When teachers tell me about some new strategy or approach they’ve implemented, I usually ask how they found out about it and almost always get the same response: “Oh, a colleague told me about it.” I continue to be amazed by the amount of pedagogical knowledge that is shared verbally (and electronically) between colleagues.
And I’m equally impressed by the spirit of sharing. Even if it’s an idea I thought up myself, one I’ve spent time and energy developing that I could ostensibly copyright or patent, if you want to use it—go right ahead. It’s yours. There are no intellectual property rights on good teaching ideas, and that’s a beautiful part of our culture.
Some new and impressive research verifies the strong role social interaction plays in our exchange of pedagogical knowledge. The study has a very specific context involving an elaborate interview design. The researchers collected data from 35 physics faculty members at a range of institutions. They were asked about their understanding and use of Peer Instruction, capitalized because it refers not to generic student collaboration but rather to the protocol of individual answer, discussion, answer again, developed by Harvard physicist and educator Eric Mazur (and highlighted in a previous Teaching Professor blog post). Almost 60% of those interviewed said they had first heard about Peer Instruction via an informal discussion with a colleague. Only 8% said they had found out about it by reading, however many of those interviewed noted that they turn to written materials and presentations to deepen their understanding.
The researchers report that “Informal, social interactions among colleagues are a key mechanism of communication about reforms” (010110-14). But there are some downsides to learning about teaching through conversations with colleagues. The researchers identified nine features that characterize Mazur’s brand of Peer Instruction, and they queried faculty about each. They discovered that almost half of their cohort, who had been selected because they reported familiarity with Peer Instruction, “did not indicate awareness of any specific features of PI [Peer Instruction] beyond getting students to work together.” (101011-9)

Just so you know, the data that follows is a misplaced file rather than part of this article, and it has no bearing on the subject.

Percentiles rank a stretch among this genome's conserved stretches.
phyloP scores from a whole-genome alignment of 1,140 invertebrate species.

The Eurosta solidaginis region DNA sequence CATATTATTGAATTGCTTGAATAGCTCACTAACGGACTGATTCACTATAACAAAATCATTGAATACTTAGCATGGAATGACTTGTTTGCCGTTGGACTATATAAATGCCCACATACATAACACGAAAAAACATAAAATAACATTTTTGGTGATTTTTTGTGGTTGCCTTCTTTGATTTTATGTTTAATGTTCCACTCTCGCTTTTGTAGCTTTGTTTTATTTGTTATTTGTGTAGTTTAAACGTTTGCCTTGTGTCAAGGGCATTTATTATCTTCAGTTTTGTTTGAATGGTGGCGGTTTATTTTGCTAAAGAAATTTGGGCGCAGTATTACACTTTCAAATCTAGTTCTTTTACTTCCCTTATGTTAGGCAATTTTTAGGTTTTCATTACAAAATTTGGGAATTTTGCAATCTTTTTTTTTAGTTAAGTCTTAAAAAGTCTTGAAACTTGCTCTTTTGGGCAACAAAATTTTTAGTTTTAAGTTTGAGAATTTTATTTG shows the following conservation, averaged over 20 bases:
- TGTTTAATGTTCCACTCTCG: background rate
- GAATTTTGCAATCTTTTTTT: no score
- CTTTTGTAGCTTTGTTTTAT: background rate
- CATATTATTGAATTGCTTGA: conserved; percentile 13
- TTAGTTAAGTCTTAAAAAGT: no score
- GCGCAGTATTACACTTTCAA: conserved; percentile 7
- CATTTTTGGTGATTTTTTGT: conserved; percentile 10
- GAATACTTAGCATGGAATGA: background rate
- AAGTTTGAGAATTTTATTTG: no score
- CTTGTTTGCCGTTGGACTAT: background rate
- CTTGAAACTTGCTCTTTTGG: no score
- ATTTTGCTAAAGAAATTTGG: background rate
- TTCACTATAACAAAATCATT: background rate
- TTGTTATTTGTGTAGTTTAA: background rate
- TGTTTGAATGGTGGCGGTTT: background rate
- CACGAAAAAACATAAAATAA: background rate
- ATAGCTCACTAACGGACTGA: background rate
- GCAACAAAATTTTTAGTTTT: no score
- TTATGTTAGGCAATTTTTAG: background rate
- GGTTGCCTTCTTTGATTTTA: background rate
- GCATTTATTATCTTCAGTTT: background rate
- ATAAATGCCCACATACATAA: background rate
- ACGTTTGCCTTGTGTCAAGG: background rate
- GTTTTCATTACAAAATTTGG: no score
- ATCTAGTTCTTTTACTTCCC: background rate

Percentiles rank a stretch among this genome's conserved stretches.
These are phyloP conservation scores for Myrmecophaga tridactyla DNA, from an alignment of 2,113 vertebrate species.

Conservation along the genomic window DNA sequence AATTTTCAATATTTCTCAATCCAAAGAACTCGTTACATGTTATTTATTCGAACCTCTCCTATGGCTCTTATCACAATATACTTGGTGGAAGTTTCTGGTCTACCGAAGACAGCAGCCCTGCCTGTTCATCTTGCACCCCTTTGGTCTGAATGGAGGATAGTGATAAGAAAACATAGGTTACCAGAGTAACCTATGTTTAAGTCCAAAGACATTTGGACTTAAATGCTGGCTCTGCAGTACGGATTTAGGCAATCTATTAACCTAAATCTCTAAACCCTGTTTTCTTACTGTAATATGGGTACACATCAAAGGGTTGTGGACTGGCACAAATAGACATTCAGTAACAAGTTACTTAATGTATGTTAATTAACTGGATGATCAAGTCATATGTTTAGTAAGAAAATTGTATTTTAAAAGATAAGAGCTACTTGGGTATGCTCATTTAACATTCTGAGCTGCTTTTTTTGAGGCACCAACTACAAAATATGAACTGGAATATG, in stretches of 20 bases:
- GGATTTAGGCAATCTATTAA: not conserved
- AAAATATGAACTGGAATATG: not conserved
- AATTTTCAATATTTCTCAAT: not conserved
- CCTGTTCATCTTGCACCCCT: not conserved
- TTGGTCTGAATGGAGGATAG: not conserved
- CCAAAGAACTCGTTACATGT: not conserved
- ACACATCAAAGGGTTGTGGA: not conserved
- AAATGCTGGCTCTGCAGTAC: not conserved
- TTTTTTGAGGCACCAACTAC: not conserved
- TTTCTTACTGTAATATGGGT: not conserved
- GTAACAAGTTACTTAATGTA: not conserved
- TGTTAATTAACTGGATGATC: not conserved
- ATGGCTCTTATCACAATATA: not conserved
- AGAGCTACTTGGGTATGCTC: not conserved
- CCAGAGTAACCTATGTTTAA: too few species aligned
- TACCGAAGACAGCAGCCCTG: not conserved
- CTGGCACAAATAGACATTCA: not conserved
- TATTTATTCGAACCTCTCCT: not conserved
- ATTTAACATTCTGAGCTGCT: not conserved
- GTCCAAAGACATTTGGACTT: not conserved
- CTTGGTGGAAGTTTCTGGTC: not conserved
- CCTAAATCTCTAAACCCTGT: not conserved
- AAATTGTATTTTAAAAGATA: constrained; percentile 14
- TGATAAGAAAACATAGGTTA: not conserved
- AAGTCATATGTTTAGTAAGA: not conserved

When pedagogical innovations are passed from someone who got the idea from someone else, the fidelity of the information is bound to erode. The point isn’t that faculty must use an instructional approach exactly as it was originally prescribed. We teach different content and different types of students in unique instructional settings. But as these researchers point out, when an instructional intervention, such as Peer Instruction (or team-based learning, or cooperative learning, or lots of others), has been studied but some of its essential features are modified or removed, the results identified in the research may not occur. It’s now up to the teacher to ascertain whether the new form of the intervention is producing the desired effects.
Three final points: We can and do learn from each other, but when it comes to implementing something new, we should look beyond what we’ve heard about from others. Fortunately, there’s a treasure trove of information on almost every instructional intervention. It’s fine to go ahead and adapt these different approaches to teaching—to do what we think needs to be done to make the change work—but as the researchers discovered, the faculty in their cohort was making changes pretty much willy-nilly. True, there probably isn’t going to be a readily available study that explores the changes exactly as you’re proposing to make them, but there is likely more to be learned from others who implemented the innovation as well as from those who’ve studied it.
We often get after our students who try to participate in discussion without enough background knowledge, related experience, or having done the reading. The lack of preparation affects the quality of the discussion. The same critique could be leveled against us. If all our pedagogical exchanges happen on the fly as we pass each other in the hall or pause in the mailroom, we’re not having conversations that match the caliber of what we’re trying to accomplish in the classroom. We can and should be learning more from each other.
And finally, here’s a point I’ve made previously. We need to choose pedagogical colleagues carefully. We select our research partners by employing high standards, but pedagogical colleagues? Too often we exchange ideas with and obtain information from whomever happens to be nearby. But not all teachers have the same level of pedagogical wisdom. You will learn more from someone who knows more.
Reference: Dancy, M., Henderson, C., & Turpen, C. (2016). How faculty learn about and implement research-based instructional strategies: The case of Peer Instruction. Physical Review Physics Education Research, 12, 010110.